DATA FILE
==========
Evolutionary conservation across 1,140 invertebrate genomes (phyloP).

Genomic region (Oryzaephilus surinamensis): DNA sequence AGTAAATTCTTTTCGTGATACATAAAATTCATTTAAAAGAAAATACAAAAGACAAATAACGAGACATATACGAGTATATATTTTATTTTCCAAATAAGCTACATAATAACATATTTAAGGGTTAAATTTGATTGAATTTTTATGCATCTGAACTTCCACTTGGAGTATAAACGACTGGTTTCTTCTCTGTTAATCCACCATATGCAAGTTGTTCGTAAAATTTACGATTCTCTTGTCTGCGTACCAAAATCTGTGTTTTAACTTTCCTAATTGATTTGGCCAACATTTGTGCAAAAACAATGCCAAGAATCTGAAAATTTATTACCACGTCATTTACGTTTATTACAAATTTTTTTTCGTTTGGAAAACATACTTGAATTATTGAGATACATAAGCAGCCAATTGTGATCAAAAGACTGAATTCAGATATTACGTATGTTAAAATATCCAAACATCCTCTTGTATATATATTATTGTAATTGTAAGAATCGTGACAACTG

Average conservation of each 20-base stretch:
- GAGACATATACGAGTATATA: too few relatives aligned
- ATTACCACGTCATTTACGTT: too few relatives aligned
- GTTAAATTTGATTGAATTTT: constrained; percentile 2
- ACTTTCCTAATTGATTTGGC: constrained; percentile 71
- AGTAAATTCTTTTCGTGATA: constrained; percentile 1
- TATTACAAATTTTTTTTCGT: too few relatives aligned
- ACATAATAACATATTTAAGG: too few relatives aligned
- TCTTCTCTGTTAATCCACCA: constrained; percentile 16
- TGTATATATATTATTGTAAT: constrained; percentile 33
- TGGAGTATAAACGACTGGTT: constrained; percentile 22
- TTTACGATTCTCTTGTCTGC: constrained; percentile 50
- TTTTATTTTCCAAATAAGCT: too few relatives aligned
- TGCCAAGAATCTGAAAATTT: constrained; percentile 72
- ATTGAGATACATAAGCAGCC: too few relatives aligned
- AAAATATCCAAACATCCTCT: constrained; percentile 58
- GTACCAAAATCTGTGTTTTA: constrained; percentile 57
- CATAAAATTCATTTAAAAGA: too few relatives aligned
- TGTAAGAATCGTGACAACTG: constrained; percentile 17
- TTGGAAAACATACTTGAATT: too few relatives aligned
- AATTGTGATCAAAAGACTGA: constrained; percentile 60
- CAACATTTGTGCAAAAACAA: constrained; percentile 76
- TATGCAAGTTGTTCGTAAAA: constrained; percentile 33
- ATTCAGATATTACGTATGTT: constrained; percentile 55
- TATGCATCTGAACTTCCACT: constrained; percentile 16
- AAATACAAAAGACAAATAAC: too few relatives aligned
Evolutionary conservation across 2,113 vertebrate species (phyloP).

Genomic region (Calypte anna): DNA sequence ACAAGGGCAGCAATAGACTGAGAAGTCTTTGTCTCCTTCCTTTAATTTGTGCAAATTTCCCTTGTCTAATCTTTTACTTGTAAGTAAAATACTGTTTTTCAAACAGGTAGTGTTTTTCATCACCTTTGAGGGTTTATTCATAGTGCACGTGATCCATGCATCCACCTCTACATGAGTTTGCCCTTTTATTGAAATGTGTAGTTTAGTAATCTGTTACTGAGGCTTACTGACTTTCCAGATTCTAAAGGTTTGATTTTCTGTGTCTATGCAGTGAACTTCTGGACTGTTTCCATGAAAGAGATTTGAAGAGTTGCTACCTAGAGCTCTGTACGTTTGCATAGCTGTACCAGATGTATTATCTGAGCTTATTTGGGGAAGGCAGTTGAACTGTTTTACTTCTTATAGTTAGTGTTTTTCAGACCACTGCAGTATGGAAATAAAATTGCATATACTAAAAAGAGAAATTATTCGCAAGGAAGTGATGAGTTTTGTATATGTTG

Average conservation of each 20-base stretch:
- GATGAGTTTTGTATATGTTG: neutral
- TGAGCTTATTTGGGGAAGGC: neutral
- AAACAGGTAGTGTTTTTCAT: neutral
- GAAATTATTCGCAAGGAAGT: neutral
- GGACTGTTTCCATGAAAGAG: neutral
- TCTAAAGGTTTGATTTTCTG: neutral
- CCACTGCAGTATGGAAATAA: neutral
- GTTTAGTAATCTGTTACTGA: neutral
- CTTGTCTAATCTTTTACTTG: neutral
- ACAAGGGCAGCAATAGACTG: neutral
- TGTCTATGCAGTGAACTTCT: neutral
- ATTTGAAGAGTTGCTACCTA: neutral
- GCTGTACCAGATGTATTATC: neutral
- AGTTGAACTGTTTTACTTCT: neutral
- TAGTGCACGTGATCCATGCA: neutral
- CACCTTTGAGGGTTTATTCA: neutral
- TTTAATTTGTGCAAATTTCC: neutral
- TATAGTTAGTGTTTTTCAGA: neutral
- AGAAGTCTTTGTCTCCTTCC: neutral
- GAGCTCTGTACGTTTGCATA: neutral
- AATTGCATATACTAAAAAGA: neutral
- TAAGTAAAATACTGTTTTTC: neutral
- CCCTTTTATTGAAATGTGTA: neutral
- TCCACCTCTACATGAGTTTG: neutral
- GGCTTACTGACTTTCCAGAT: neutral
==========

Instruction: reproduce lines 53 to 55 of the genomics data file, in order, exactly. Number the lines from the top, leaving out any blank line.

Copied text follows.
- TAAGTAAAATACTGTTTTTC: neutral
- CCCTTTTATTGAAATGTGTA: neutral
- TCCACCTCTACATGAGTTTG: neutral